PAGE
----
The Number One argument against the iPhone is it's tied to AT&T, unquestionably the worst major player in the U.S. wireless market. Yes, they have rollover minutes, but that's all they have going for them. There's no question in my mind that if I had to pick a GSM carrier, I'd go with T-Mobile.
There's a lot not to like about the iPhone itself, which has less to do with the technology than Apple's obnoxious "control freak" attitude toward third-party applications and application developers — not to mention the enormous barriers to entry for anyone who actually wants to join their bleating flocks.
Until this month, the "obvious" alternative was to pursue something Linux-based, but there really aren't any good choices ... yet. Yes, there is an Android product out there, but it's still "crippled." I don't consider OpenMoko stable enough. No ALP-based products have been announced.
Then there's Symbian, which is going open source. Unfortunately, Symbian's development tools require an unreasonable hardware/software configuration (Windoze-only, boo!).
Which leads us to this month's Big Announcement: the Palm Pre. Everyone who's seen it describes it as an "iPhone killer." We've heard that before, but it might actually be true this time. They've had plenty of time to look at the iPhone's shortcomings, and not repeat Apple's mistakes. Plus, after the Foleo fiasco, they're highly motivated to knock one out of the park.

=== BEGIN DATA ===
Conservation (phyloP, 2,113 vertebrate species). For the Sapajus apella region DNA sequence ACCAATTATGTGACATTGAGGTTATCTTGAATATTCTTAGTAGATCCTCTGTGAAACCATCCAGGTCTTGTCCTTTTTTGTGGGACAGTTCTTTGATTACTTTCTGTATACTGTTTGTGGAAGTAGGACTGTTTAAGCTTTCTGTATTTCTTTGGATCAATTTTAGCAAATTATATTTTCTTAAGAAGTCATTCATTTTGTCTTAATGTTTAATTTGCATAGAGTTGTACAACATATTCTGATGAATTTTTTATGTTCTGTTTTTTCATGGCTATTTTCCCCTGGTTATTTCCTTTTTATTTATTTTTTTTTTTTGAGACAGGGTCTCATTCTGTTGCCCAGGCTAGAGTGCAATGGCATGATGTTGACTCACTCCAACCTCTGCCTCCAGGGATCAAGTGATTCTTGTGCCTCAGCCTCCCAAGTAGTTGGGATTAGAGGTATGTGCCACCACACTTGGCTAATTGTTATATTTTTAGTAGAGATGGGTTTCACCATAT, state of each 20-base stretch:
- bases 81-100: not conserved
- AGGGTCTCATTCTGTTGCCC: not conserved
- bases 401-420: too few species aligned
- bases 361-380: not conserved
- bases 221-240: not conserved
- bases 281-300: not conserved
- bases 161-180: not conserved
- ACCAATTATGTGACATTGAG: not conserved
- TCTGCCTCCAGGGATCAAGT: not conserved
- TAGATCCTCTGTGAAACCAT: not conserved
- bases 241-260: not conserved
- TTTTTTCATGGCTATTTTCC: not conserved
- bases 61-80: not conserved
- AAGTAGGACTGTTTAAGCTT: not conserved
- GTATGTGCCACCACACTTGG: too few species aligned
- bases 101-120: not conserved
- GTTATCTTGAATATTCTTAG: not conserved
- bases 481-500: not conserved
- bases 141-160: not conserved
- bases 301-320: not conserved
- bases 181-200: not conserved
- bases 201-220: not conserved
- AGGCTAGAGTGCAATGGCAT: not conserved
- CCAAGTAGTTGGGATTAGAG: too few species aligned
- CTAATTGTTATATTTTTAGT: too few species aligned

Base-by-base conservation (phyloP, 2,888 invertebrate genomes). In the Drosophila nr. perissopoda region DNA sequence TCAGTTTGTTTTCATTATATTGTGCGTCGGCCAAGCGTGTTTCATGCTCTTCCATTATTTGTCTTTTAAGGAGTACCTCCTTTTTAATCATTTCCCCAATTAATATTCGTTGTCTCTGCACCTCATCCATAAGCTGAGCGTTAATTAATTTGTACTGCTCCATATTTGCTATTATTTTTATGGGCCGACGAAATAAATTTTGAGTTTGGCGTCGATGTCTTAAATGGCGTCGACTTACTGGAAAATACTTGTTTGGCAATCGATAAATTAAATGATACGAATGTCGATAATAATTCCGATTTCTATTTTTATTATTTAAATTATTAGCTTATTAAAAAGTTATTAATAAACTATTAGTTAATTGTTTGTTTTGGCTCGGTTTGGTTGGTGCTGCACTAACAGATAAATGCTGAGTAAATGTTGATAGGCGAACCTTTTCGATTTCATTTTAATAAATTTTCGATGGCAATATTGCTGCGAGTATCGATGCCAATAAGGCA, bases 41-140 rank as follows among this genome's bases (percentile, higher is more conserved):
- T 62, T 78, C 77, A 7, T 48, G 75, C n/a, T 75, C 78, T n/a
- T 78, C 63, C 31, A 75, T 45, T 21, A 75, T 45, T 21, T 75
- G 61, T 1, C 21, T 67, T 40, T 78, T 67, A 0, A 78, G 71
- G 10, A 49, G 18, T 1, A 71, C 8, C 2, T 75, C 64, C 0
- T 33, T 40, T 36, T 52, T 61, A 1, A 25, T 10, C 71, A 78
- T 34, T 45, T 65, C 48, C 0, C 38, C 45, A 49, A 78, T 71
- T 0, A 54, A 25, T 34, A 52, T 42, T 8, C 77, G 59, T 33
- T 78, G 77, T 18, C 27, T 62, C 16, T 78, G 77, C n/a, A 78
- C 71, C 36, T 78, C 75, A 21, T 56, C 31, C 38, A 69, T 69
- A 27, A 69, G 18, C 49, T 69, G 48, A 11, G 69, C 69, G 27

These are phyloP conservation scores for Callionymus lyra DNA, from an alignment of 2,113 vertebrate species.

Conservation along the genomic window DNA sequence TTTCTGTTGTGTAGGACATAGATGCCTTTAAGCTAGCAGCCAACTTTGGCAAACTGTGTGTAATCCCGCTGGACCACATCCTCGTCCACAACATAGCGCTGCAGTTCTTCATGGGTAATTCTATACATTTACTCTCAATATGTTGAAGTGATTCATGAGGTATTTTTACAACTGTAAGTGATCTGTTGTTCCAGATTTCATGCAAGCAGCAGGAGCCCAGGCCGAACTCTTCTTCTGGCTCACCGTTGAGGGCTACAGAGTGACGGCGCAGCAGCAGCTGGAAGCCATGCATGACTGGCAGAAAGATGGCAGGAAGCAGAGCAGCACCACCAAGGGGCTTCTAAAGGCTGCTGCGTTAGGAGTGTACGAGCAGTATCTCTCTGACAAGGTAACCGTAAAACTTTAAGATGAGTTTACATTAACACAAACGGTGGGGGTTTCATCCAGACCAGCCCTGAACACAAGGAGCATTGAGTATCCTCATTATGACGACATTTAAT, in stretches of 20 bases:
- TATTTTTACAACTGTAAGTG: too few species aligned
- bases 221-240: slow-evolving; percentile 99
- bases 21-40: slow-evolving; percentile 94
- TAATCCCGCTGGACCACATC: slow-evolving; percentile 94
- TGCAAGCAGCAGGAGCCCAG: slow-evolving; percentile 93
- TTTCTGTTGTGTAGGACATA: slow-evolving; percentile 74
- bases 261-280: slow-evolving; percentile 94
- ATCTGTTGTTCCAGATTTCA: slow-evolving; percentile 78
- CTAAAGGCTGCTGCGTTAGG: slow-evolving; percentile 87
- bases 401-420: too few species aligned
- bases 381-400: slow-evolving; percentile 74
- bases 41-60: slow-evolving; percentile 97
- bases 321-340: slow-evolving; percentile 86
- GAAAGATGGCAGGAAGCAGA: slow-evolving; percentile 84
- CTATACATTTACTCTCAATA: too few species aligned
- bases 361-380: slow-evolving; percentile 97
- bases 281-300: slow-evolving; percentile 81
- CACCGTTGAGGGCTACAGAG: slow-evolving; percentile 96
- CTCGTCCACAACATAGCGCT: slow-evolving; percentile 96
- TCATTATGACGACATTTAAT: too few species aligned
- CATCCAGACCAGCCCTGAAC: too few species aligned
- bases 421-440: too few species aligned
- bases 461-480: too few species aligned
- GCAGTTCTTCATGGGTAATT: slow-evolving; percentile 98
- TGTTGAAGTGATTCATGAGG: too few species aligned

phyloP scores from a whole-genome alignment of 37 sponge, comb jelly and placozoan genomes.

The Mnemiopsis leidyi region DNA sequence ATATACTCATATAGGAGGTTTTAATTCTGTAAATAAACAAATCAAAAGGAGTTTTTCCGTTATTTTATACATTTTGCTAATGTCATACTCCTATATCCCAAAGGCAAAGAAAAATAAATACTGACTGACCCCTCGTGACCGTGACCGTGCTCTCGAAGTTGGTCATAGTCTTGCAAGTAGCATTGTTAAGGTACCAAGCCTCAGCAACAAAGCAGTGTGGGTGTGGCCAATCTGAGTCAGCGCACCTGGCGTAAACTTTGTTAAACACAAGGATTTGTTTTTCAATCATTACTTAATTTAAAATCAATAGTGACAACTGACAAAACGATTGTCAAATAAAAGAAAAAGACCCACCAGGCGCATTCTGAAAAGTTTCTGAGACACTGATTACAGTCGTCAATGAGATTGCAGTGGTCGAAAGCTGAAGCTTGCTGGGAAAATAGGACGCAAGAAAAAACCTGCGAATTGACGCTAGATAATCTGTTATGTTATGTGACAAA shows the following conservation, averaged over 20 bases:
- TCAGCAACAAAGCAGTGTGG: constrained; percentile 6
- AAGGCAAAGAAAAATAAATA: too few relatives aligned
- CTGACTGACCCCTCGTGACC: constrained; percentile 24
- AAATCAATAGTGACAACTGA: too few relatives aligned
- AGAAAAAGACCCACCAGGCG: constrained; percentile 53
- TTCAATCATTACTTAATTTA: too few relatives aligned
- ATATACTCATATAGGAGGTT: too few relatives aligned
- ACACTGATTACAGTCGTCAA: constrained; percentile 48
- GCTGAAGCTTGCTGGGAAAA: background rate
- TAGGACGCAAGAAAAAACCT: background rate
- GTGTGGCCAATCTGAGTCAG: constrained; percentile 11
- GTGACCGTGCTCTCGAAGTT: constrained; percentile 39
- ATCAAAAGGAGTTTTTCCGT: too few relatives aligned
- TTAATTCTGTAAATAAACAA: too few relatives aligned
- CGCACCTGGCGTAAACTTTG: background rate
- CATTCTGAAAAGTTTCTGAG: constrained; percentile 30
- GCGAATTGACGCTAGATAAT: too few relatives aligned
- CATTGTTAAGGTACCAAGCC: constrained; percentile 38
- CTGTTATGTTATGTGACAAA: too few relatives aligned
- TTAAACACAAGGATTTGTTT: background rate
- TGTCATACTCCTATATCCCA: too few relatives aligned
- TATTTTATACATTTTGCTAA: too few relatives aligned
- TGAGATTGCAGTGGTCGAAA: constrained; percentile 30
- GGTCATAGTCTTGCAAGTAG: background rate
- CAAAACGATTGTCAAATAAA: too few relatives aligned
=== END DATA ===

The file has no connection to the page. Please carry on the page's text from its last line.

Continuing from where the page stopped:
Unfortunately, pretty much everything about the Pre is shrouded in secrecy. Palm says it runs a new OS — why? One of the reassuring things about the iPhone is that it doesn't use something unproven: it's basically running a stripped-down version of Mac OS X.
Palm now has a browser based on WebKit — the same underlying technology used by the iPhone's Mobile Safari and Google's Chrome — so it can't be that weird at the API level. They're touting the ability to create "web apps" — the same line of crap Steve Jobs offered up when he introduced the iPhone. Supposedly, they'll be doing something to mollify Palm OS developers, but just what that will be remains unannounced.
Will the Pre implement PACE? A little over two years ago, Palm paid ACCESS $44M for a perpetual license that allows them to meld Palm OS Garnet with other technologies in future devices. The ability to run existing Palm OS applications would instantly stomp the iPhone into the ground. On the other hand, that might be enough to pursuade Apple to lift their opposition to StyleTap. (Seriously, though, Apple should work with ACCESS to get GVM on the iPhone.)